The Bears, winners of two straight, aim to end the Saints' four-game winning streak
Believe it or not, but Sunday’s matchup between Chicago and New Orleans features two of the hotter teams in the NFL right now. The Bears (3-4) have won two in a row after last week’s 17-3 victory over Carolina at home in which the defense suffocated the Panthers, holding them to just a field goal.
Eddie Jackson did all the scoring, as the rookie safety produced touchdowns on a 75-yard fumble return and 76-yard interception return. Otherwise, Chicago’s offense managed a total of 153 yards, five first downs and just one field goal in nine drives.
Meantime, the Saints (4-2) ran their winning streak to four in a row, beating Green Bay 26-17 in the Packers’ first game without Aaron Rodgers. New Orleans visit to Lambeau Field started poorly, with interceptions on their first two trips into Green Bay territory, and the Saints trailed 14-7 at halftime. But the second half was a different story, as Drew Brees and the offense scored on four straight possessions and then picked off Packers quarterback Brett Hundley to seal the deal.
Chicago holds a slim 15-14 in head-to-head meetings with New Orleans but the Saints have won the past three matchups.
Chicago at New Orleans
Kickoff: Sunday, Oct. 29 at 1 p.m. ET
TV Channel: FOX
Spread: Bears +9
Three Things to Watch
1. Can the Bears’ ground attack contribute enough to keep the pressure off Mitchell Trubisky?
Success in running the ball is the key to winning the game for the Bears. In their three victories, they have averaged 4.4 yards per carry and 173.7 rushing yards per game. In defeat, they have averaged 3.9 yards per carry and only 90.8 yards per game. It is no coincidence that the only two 100-yard rushing games for the Bears this season, both by Jordan Howard, came in wins.
Trubisky, a rookie, will start his fourth NFL game in the Big Easy. Frankly, John Fox and his staff want Trubisky to avoid losing games much more than they want him to try to win them himself. That specifically means grinding out yardage on the ground and avoiding turnovers.
That philosophy explains the Bears’ play-calling when Trubisky has been under center. Against Carolina, Trubisky threw only seven passes during the entire game, completing four of them. The previous week, in a win at Baltimore, he had just 16 pass attempts, half of which were successful. In his first appearance of the regular season in Week 5, he had his highest totals of his brief career in pass attempts (25), completions (12) and yards (128). Those came in a Bears loss.
2. Will the the Saints continue to maintain balance on offense?
For the Saints to win, they need to have considerable success running the ball to achieve balance in their attack. In the first two games of the season, both losses, they ran the ball just nineteen times per game for 70.5 yards on average with no touchdowns. During the four-game winning streak, they have run the ball 32 times for 147.3 yards per game on average, scoring five rushing touchdowns.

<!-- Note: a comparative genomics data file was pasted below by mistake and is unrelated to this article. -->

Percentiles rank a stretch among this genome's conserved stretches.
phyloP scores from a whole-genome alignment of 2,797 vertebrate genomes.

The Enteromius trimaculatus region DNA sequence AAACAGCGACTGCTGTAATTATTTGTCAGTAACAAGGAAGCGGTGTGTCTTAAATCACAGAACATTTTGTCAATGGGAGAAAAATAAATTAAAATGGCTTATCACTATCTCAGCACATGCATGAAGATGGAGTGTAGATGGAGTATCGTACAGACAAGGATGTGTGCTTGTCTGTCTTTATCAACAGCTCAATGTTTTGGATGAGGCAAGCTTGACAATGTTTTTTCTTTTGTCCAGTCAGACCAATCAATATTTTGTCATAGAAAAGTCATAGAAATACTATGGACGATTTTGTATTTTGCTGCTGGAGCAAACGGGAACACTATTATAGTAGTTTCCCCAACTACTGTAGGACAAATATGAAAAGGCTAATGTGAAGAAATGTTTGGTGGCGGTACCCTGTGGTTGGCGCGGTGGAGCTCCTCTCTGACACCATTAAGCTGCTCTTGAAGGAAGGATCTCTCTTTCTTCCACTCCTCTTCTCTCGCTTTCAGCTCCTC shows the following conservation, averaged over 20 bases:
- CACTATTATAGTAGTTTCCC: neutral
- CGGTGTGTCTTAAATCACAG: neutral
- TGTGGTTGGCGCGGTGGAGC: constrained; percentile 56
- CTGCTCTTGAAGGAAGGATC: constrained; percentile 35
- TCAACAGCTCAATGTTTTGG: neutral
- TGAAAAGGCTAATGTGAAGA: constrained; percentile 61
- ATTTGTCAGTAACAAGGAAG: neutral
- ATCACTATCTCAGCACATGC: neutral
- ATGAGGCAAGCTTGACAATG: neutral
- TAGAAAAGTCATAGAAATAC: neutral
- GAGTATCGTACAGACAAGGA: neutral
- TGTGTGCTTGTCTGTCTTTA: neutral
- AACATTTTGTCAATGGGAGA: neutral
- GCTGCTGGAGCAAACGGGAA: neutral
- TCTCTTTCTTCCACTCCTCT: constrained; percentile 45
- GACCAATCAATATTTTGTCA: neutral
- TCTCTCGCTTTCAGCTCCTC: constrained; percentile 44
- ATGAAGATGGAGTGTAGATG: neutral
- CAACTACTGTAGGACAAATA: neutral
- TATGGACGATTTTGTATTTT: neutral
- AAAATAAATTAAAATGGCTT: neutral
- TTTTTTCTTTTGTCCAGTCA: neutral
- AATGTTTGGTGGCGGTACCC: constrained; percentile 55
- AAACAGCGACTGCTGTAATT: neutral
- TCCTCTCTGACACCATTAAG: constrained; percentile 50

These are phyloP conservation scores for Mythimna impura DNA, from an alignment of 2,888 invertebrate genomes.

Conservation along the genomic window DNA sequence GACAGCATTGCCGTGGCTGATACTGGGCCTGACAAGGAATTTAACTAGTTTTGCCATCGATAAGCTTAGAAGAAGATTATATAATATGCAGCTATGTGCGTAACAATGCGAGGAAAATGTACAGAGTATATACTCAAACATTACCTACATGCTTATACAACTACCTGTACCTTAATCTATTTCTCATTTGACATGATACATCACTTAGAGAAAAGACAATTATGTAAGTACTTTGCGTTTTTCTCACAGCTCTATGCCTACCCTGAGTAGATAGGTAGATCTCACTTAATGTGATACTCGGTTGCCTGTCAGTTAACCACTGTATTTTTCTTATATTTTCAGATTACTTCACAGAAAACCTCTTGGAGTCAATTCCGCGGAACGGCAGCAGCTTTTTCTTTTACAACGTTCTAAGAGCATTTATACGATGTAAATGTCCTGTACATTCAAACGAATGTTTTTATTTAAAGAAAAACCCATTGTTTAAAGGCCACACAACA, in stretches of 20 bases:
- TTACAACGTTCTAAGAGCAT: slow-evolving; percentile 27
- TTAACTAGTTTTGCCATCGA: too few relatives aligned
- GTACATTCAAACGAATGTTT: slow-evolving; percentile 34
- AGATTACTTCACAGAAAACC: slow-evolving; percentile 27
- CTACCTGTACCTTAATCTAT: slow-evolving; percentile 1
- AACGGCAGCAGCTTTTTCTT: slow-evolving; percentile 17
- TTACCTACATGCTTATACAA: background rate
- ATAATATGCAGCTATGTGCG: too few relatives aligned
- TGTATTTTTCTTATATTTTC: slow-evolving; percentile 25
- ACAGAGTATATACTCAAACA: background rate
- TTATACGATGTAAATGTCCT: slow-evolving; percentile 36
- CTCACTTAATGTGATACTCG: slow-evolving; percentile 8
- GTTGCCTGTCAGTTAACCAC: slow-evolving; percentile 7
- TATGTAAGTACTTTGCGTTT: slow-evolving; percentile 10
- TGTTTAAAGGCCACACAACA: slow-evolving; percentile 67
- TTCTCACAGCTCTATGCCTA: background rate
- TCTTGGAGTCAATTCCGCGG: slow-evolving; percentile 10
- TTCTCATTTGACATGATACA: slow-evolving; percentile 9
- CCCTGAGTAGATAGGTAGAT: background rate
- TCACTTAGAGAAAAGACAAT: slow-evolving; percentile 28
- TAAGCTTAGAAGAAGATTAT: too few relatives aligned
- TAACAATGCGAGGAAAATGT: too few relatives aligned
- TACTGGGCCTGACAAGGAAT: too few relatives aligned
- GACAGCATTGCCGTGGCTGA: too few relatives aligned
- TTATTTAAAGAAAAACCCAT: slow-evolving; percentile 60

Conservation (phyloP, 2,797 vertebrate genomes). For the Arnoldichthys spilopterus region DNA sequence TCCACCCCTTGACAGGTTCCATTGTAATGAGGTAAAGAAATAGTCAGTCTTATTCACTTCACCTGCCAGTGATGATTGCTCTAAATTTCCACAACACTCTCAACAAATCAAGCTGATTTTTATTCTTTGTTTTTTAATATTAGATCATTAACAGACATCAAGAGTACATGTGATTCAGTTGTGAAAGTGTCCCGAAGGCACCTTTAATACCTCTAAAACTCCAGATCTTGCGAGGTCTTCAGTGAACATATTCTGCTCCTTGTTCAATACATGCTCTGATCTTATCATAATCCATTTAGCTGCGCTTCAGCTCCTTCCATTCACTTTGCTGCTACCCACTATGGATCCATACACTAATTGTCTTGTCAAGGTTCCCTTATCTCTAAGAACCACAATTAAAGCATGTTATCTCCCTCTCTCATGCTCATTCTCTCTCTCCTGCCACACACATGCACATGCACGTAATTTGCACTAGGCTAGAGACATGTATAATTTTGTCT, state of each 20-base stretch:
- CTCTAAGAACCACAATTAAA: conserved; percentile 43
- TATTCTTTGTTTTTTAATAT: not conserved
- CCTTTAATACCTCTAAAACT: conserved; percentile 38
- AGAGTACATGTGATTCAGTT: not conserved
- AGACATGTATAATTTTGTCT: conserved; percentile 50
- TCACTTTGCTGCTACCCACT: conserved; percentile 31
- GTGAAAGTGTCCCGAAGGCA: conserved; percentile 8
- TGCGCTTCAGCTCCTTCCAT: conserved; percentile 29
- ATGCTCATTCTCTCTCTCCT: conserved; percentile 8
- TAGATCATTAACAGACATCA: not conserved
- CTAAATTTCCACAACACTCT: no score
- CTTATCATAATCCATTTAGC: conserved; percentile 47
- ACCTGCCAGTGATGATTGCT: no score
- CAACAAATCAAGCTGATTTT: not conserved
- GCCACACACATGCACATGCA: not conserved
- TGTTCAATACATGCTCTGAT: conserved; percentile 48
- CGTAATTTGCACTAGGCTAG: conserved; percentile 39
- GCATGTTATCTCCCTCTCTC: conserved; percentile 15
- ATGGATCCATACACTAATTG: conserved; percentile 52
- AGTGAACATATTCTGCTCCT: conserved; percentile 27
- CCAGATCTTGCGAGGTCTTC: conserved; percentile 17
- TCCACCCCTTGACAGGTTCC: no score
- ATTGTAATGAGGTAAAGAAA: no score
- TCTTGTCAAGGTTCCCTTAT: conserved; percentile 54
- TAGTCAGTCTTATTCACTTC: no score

A huge number of passing attempts and yards do not bode well for New Orleans. In their losses, Drew Brees averaged 41 passing attempts for 316 yards and 1.5 touchdowns per game. In the following four games, his average passing attempts and yards dropped to 34.5 and 246, respectively, but his average number of touchdowns rose to exactly two per game.
Chicago is capable of keeping the Saints’ running game under wraps. Only one opponent has piled up more than 150 rushing yards in seven games against the Bears. They have held three teams under 100 rushing yards.
3. Can the Bears make this a low-scoring affair?
Chicago’s offense cannot hope to win a shootout in New Orleans. The target number for the Monsters of the Midway is 19. When the defense has held opponents under 20 points, they have won all three times. They are 0-4 when the other team's offenses has scored at least 20 points.
The Bears need to play keep-away with the ball. Ideally, they want to score on their first possession, keep the Saints' offense out of the end zone for the game and dominate time of possession. The longer they can remain ahead, even if by single digits, they can pressure Sean Payton into his habit of junking the running game when trailing. The Saints have struggled when their offense becomes one-dimensional.
There's no doubt that the Bears’ defense single-handedly won the game against Carolina. It is unlikely that their defense can replicate last week’s two touchdowns. It is impossible to believe they can limit Drew Brees and company to just a field goal as the Bears did to Carolina.
Although the Bears currently reside in the basement of the NFC North, their season is far from finished. They are only two games out of first place. They need to extend their two-game winning streak by picking up another conference win. With a victory, they would remain within striking distance as two divisional games follow the trip to New Orleans.
With four straight wins and everyone else in the NFC losing during the past two weeks, the Saints slipped into the lead in the NFC South. Besides staying ahead of its divisional rivals, New Orleans has an eye on the rest of the NFC. The Saints trail the Eagles by one game and the Vikings and Rams by a half game in the race for the top seed in the playoffs. They need a win to keep pace.
Prediction: Saints 27, Bears 13
— Written by John La Fleur, a contributor to AthlonSports.com, who focuses on the New Orleans Saints and Michigan State Spartans. He also frequently comments on other teams in the NFL and in NCAA football. Follow him on Twitter @FBConnoisseur and read his viewpoints at gridironconnoisseur.wordpress.com and at gridiron-connoisseur.blogspot.com.